“The Pacific itself is so looming and crazy,” says David Moltz, D.S. & Durga’s self-taught perfumer, who grew up in the seaside town of Swampscott, Massachusetts. He first caught a glimpse of that “massive” expanse of water during a band tour through Northern California; years later, a lingering feeling of awe continues southward to Los Angeles. “These long beaches with palm trees and people lifting weights and rollerblading and shit, it’s so different than an East Coast thing,” he adds, speaking for a lot of kids raised on an exported vision of California culture. Pacific Mythic—the latest candle from D.S. & Durga, available only at its new Venice Beach storefront—evokes that outsider’s perspective. Kavi Moltz, the design brain to her husband’s nose, gave the label a jagged cliff and setting sun. As for the fragrance itself, David hewed to nature: “The air is balmy. Flowering plants and palms invite you.”
Such was the mood on opening night last month, as party guests spilled onto the sidewalk along Abbot Kinney Boulevard, old friends meeting new. Part of what makes D.S. & Durga so singular in the burgeoning fragrance world is the combination of mom-and-pop charm (the founders indeed have two kids) and an audacious sense of possibility. When scouting locations for their first boutique in 2019, they went straight to Manhattan’s Nolita—a sign of them “wanting to play with the big boys,” says Kavi. A spot in Williamsburg followed, with its fittingly high concentration of shopping bags and tattoos. Venturing all the way west to Abbot Kinney made sense for a third location. “A real LA person loves Venice Beach for what it truly is, in the same way that we all think of the East Village,” says David, alluding to the eccentric characters and young artists that historically have populated both neighborhoods. Jonathan Richman’s 1992 song, “Rooming House on Venice Beach,” comes to mind—something that hasn’t slipped past the music-obsessed founders. “That’s on the playlist for Pacific Mythic!” says David.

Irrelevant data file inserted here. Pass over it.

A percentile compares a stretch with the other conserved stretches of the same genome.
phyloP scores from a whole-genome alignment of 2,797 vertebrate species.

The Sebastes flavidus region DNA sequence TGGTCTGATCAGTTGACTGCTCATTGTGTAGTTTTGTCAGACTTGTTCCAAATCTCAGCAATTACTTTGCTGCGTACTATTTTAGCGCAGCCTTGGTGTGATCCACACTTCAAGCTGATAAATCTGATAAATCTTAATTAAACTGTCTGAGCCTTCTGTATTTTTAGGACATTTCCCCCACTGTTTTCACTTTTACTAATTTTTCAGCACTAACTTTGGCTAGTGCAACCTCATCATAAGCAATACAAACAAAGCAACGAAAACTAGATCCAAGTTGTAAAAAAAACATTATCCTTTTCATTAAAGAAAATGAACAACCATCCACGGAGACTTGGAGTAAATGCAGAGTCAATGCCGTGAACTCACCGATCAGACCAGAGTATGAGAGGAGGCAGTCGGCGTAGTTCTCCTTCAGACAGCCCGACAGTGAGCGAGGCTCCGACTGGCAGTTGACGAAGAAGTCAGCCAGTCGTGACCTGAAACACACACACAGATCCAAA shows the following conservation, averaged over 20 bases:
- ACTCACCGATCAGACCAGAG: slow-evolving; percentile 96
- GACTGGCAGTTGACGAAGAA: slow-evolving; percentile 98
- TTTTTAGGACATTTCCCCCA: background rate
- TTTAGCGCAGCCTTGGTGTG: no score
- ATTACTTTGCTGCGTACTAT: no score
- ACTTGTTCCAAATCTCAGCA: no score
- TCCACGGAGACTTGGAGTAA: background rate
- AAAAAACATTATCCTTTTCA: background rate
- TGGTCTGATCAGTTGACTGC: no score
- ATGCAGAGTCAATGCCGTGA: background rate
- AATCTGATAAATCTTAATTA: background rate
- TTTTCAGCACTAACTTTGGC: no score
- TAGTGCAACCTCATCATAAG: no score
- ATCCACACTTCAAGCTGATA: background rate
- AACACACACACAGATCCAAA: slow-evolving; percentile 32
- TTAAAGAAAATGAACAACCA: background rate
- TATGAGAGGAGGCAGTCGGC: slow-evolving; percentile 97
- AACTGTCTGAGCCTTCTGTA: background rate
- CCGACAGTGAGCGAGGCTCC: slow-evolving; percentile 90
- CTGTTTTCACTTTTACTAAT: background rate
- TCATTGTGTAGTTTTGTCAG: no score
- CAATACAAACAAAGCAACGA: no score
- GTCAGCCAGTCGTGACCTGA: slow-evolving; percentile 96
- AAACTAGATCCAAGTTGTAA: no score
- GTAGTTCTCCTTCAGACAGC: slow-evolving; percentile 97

Braided-together references are a through line for D.S. & Durga. If The Doors, 2Pac, and Suicidal Tendencies paint the West Coast soundscape, there’s a similar mix on the visual front, informed by Kavi’s graduate studies at the Southern California Institute of Architecture. (She collaborated with the firm Woods Bagot on the Venice store design.) The ceiling, with its radiating spokes, is an homage to John Lautner’s Elrod House in Palm Springs. Touches of Douglas fir nod to a hillside home by SCI-Arc founding director Ray Kappe, which imprinted in her memory after a visit years back. “Even Gehry’s original house with raw plywood was really inspiring to me,” says Kavi. All the while, David has his nose closer to the ground, avidly sniffing whatever plant matter presents itself. This three-day wellness diary is a testament to staying present, from a phone-free dinner to morning meditation. The perfumer jokingly tosses out a quote from “F. Bueller,” the noted bon vivant who surely would have dangled an ’85 Diesel scent tag from the rearview mirror of a borrowed Ferrari. “‘Life moves pretty fast. If you don’t stop and look around…,’” David begins, and the rest is filled in by Matthew Broderick’s imagined voice: “…once in a while you could miss it.”